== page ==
This expansion was accompanied by broader requirements for reporting abuse: previously reports were only submitted when an incident caused serious physical injury, but as the definitions changed, more minor physical injuries and developmental and psychological trauma began to be included as well.
Overall, the total number of substantiations in Australia has nearly doubled since 2001 (1.77 times higher) but have shown a slight downward trend since 2005-06.
Typically, mandatory reporting applies to people who have reason to suspect the abuse or neglect of a child, but it can also apply to people who suspect abuse or neglect of a dependent adult or the elderly, In Malaysia, The Child Act 2001 requires any medical officer or medical practitioner, childcare provider or member of the family to notify his/her concerns, suspicions or beliefs that a child may have been abused or neglected to the appropriate child protection authority in the country. In South Africa, Section 110 of the Children's Act, 2005 mandates 'Any correctional official, dentist, homeopath, immigration official, labour inspector, legal practitioner, medical practitioner, midwife, minister of religion, nurse, occupational therapist, physiotherapist, psychologist, religious leader, social service professional, social worker, speech therapist, teacher, traditional health practitioner, traditional leader or member of staff or volunteer worker at a partial care facility, drop-in centre or child and youth care centre' to report when they suspect that a child has been abused 'in a manner causing physical injury, sexually abused or deliberately neglected'.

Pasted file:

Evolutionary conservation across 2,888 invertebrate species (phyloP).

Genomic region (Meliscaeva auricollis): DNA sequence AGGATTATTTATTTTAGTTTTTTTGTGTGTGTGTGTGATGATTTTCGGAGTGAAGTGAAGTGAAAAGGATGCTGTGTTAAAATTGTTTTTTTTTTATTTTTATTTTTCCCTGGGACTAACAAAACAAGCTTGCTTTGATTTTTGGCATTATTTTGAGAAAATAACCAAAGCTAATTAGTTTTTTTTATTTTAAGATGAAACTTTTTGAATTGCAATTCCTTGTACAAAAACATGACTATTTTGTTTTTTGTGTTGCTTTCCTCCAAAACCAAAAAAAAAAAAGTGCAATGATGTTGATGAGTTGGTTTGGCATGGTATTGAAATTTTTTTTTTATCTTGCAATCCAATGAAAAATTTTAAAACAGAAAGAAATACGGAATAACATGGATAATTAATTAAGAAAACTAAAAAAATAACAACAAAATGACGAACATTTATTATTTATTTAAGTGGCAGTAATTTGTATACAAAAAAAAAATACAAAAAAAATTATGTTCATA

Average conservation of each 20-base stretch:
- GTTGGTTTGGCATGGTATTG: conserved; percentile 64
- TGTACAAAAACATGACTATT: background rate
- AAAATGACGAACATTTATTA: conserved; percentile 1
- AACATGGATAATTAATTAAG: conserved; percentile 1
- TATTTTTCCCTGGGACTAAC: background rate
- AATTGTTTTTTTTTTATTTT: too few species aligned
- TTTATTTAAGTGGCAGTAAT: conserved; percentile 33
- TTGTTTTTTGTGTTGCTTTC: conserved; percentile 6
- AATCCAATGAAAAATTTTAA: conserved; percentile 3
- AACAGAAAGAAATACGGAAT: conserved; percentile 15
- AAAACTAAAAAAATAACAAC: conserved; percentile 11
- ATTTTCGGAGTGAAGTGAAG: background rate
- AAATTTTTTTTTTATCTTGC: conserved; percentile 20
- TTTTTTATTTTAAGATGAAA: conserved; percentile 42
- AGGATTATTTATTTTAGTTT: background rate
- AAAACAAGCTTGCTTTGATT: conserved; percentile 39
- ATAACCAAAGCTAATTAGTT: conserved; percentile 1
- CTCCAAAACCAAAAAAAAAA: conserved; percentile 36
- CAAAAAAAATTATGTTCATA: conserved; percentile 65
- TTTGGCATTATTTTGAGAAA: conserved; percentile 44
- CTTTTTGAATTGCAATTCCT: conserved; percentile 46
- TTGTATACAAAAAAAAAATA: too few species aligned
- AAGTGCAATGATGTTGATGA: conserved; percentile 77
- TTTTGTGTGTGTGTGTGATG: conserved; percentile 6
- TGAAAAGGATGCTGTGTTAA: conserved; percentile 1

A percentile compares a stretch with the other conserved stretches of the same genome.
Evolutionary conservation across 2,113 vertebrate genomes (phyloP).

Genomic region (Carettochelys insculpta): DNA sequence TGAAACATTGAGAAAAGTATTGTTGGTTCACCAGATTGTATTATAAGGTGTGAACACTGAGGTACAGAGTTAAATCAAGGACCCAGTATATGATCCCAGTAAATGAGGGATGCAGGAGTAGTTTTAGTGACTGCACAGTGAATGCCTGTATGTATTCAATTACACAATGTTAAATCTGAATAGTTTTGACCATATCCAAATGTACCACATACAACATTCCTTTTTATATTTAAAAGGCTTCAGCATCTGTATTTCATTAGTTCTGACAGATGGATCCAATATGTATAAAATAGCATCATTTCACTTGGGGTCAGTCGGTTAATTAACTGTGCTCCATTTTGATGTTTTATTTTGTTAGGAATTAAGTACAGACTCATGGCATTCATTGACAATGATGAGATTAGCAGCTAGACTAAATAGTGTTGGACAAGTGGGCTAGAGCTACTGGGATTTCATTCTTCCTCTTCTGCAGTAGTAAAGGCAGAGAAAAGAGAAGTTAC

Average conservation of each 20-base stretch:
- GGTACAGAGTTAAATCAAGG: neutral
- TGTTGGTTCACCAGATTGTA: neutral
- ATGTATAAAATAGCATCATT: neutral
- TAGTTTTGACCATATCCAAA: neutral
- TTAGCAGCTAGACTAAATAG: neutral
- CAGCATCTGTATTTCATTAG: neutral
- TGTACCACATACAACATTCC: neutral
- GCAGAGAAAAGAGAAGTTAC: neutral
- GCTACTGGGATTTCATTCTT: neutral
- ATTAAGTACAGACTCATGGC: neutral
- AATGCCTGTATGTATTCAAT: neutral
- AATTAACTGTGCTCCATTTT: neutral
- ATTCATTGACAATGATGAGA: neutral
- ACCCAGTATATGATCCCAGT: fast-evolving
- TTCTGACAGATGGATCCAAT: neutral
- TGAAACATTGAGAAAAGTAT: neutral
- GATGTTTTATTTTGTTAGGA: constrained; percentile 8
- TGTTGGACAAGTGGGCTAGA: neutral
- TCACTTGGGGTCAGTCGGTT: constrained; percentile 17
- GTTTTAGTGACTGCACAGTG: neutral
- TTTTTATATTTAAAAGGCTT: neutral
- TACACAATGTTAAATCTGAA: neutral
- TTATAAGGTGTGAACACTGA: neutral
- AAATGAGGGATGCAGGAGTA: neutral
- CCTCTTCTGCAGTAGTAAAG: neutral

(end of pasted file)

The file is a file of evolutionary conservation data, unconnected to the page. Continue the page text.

The Sexual Offences Act, 1957, compels all citizens who are aware of the sexual exploitation of children to report the offence to the police.
Specific details vary across jurisdictions—the abuse that must be reported may include neglect, or financial, physical, sexual, or other types of abuse.
The criteria for reporting varies greatly between jurisdictions.
Some jurisdictions, for example, require only physical or sexual abuse to be reported, some require any signs of sexual abuse, physical abuse, emotional abuse or neglect.
30% of investigations were unfounded and 17% resulted in no risk of future maltreatment was indicated.
England provides data on substantiations but not reports.
More than half (15) of the EU Member States (Bulgaria, Croatia, Cyprus, the Czech Republic, Denmark, Estonia, Finland, Ireland, Italy, Latvia, Lithuania, Portugal, Slovakia, Slovenia and Sweden) have specific reporting obligations addressing civilians, with specific obligations for civilians to report cases of child abuse, neglect and/or exploitation.